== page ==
Here goes. As you know from other salads I’ve made, I cut each ingredient in ways that combine well for that particular salad. Some items sliced, others diced. In this salad, in order to create a chunky bite- ful, cut all the veg to approximately the same size.

The line up: Fennel, red onion, scallions, mini bell  peppers, English cucumber, celery.

The line up: Fennel, red onion, scallions, mini bell peppers, English cucumber, celery.

Ingredients

1 English cucumber, seeds removed, cut in cubes
7 mini bell peppers*, seeds removed, cut in pieces
1 heaping c fennel, stalks & bulb, cut in chunks
2 scallion, sliced
1/4 c red onion, diced
3 celery stalks, cut in pieces

* If you don’t have the mini peppers, use one regular sized red pepper

Dressing
3 T fresh lemon juice
1.5 T fennel fronds, minced
1/4 c olive oil
1/2 t salt
1/4 t black pepper

I feel silly even writing the title ‘Instructions’ and giving a step by step since all this is chop and dress. Maybe I should just leave it at that. Chop. Whisk. Dress.

For some salads I leave the seeds in an English cucumber. For this one, no seeds. I use a demitasse spoon to scrap the seeds because it’s the perfect size. Then I cut down the center lengthwise and then cut cubes.

For some salads I leave the seeds in an English cucumber. For this one, no seeds. I use a demitasse spoon to scrap the seeds because it’s the perfect size. Then I cut down the center lengthwise and then cut cubes.

Chop all your vegetables and place in a bowl. As I mentioned, for this salad, the key is chopping everything into bite sized chunks. That helps to create the crunch factor.

Cucumbers

Cucumbers

Mini bell peppers

Mini bell peppers

Red onion

Red onion

Scallions

Scallions

I used both the fennel stalks and the bulb, chopping them in chunky rounds.

I used both the fennel stalks and the bulb, chopping them in chunky rounds.

For the dressing, just whisk together all the ingredients and pour over.

Super simple, fresh mix of lemon juice, fennel fronds, salt, pepper and olive oil.

Super simple, fresh mix of lemon juice, fennel fronds, salt, pepper and olive oil.

Pour and mix and sit and think of all the ways you will use this salad.

Pour and mix and sit and think of all the ways you will use this salad.

Chunky, crisp, refreshing with lots of flavors mixed up in every bite.

Chunky, crisp, refreshing with lots of flavors mixed up in every bite.

So why is this versatile? Because it can be the base to bigger salads or to fill out a lunch plate as I did. I grilled up some asparagus, sliced some avocado and spooned a heaping of this crunch salad for a satisfying lunch.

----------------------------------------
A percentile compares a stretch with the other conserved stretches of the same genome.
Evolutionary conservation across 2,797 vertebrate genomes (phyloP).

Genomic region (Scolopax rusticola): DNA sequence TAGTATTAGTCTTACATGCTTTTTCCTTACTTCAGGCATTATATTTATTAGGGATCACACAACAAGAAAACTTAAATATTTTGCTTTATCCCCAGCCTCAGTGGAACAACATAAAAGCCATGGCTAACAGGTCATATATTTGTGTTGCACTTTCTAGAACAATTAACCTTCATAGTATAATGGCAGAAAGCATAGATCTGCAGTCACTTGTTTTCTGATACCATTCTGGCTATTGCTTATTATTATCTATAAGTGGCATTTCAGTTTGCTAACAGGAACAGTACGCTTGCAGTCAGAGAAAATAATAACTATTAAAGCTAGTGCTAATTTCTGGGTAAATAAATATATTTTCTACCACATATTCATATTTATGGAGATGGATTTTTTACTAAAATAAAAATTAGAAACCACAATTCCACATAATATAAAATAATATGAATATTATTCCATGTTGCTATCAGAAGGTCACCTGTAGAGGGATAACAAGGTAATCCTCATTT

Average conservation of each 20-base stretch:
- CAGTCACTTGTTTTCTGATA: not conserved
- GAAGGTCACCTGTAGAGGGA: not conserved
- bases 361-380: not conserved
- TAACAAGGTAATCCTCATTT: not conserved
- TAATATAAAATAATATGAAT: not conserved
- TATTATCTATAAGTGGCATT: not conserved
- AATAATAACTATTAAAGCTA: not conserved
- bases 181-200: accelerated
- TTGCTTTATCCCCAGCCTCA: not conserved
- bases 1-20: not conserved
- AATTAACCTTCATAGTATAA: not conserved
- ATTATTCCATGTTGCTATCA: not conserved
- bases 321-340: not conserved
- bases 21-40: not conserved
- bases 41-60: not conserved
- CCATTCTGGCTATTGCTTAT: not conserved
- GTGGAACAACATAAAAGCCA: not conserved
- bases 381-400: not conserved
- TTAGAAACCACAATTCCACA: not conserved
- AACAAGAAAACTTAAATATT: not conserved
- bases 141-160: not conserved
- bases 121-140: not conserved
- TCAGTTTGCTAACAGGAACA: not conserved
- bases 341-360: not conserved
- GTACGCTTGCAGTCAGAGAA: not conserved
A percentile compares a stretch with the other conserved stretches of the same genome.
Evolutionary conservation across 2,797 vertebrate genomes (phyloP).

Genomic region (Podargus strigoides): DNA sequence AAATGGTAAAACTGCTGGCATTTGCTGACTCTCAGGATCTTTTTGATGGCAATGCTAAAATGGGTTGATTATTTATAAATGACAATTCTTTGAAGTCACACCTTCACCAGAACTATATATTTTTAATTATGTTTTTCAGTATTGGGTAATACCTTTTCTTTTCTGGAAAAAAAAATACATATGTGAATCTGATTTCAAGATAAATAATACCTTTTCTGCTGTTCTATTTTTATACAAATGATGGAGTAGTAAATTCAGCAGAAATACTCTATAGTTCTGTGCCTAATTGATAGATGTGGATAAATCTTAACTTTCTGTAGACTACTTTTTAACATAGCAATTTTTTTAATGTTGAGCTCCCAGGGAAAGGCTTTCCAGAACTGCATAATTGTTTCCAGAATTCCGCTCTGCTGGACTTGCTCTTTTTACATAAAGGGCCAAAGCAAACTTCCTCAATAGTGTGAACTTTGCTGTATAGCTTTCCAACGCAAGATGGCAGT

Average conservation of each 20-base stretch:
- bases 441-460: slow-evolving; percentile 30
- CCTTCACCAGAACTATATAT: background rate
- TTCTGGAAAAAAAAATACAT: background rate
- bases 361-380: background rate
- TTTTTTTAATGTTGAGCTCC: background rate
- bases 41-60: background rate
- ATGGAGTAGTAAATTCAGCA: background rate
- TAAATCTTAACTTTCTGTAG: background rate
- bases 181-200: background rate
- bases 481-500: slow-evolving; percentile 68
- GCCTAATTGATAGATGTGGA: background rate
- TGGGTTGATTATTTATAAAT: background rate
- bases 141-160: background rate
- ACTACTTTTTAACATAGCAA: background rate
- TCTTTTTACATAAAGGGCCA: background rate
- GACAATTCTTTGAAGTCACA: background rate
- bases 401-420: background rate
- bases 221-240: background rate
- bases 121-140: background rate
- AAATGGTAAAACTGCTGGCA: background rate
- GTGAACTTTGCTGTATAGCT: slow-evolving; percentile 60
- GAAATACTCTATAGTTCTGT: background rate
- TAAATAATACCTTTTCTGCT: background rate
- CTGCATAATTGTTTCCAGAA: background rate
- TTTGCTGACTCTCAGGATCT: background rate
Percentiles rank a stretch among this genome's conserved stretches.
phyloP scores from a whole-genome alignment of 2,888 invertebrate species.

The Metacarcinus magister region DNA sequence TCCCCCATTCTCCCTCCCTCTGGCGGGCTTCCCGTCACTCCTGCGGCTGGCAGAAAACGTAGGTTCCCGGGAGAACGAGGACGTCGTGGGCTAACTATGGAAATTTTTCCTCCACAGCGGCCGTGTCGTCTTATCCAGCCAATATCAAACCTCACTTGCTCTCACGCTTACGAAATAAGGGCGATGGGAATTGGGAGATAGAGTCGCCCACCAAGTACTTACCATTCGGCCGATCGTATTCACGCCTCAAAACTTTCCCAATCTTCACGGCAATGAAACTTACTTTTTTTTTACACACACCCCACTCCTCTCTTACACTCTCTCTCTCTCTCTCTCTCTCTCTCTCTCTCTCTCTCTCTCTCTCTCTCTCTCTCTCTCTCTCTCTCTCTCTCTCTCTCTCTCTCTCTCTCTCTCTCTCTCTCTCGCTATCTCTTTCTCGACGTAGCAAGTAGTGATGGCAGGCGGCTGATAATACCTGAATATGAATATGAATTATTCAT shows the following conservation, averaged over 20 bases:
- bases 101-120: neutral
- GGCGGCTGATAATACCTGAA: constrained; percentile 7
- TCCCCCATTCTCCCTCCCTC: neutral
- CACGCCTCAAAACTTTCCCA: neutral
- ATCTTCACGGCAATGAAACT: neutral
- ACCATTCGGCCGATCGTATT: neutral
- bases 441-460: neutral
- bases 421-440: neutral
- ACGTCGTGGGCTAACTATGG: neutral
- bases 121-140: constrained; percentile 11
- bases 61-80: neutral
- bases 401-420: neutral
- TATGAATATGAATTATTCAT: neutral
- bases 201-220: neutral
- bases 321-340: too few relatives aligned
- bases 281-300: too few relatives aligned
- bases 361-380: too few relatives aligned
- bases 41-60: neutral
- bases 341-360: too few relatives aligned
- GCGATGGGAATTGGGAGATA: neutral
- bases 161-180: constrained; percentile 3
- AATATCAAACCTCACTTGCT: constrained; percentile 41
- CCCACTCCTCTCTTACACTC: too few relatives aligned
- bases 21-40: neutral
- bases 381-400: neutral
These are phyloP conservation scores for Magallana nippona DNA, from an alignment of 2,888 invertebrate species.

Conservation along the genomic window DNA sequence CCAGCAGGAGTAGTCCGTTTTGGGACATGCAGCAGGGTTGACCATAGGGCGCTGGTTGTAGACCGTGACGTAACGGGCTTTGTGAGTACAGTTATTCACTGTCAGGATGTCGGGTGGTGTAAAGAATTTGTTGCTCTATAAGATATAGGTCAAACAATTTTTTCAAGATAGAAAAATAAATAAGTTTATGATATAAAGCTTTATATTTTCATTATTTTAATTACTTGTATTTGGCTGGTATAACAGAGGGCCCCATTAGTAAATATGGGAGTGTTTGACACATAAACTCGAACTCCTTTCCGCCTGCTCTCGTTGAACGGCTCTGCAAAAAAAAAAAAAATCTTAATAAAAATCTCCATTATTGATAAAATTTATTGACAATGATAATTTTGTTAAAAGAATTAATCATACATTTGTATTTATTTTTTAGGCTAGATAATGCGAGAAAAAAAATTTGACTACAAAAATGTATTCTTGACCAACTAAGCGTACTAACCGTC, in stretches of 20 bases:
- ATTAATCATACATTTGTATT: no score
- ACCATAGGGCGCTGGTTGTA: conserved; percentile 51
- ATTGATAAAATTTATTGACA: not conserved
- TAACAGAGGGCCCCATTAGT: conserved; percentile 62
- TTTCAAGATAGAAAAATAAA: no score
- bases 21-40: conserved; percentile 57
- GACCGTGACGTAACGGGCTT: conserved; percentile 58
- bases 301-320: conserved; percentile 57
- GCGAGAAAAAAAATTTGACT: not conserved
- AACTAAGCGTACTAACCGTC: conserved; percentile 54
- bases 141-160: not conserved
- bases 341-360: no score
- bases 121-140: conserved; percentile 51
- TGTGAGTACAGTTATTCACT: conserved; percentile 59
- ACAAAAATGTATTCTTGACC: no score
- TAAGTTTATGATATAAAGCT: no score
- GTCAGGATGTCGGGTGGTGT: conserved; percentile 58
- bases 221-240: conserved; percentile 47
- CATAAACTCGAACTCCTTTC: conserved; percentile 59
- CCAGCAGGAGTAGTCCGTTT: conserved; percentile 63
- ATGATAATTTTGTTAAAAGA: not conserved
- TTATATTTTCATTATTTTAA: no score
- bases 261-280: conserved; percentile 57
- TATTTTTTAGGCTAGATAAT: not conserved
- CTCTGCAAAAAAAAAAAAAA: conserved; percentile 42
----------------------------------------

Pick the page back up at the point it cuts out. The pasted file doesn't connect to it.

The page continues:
Then the next day I included it on a lunch plate for JuanCarlos which featured salmon, arugula as a base with the crunch salad on top alongside some store bought tabouleh. Now that is a lunch for a king. King JuanCarlos.

lunch.salad.salmon.jpg

But in case you need a few other ideas:

  • Add chick peas, or make it a multi bean salad adding black beans and cannellini

  • Add tuna and stuff the whole kit and kaboodle into a pita

  • Cook up some pasta shells and toss them all together

  • Use the full leaves of Boston or Romaine and fill them with this mixture

Ok, you get it. That’s a start. I trust you will come up with a few of your own. For now, start with the base and build from there. Salad: versatile no matter how you dice it.

Happy Summer!

 

Watercress, Cucumber & Herbed Butter Tea Sandwiches

tea.sandwich.tower.jpg

There are a ton of ways to say it…

Ask and you shall receive

Put it out there

Tell the universe what you want

Whatever saying you espouse, it’s all based on energy and the Laws of Attraction. If you want something, all you have to do is ask. Once you float an idea out there, the universe, full of energy, tries to provide you with the answer. I can attest to this theory in dozens of real life examples. I could go on and on about the “careful what you wish for“ statement. Which seems a bit more negative in tone than it’s true meaning. But it heeds the warning of be mindful of what you put forth because your wish will probably be granted. And so mine was. Sure, it had been brewing for some time, but the universe doesn’t have deadlines. It delivers what you need when you need it.

Now granted this is not one of those major life altering wishes. It was way more frivolous. More like a desire and Saturday morning daydream. None the less, it was a wish. I had been wanting to throw a tea party for the longest time. I know, you are thinking; Really, after all that blabber on the universe providing and it’s energy and that is what you wished for? It was. No judgement, please. However, I had two big hesitations. One, I can’t eat bread, and two, who would I invite? The latter is an easy challenge to overcome. The former, well that is another story entirely, which is why I have never thrown a tea party. BUT, out there I put the thought. Floating around like whisper waiting to be heard. And so, there was a cosmic little giggle when I was recently asked to cater a tea party. And there it was… Call it serendipity. Call it fate. Call it my prayers were answered. Call it whatever you like, but I asked and I received. And the funny part of it was, it literally answered all the challenges. Since it wasn’t MY tea party I didn’t have to eat the bread, or figure out who to invite. Talk about wishes coming true.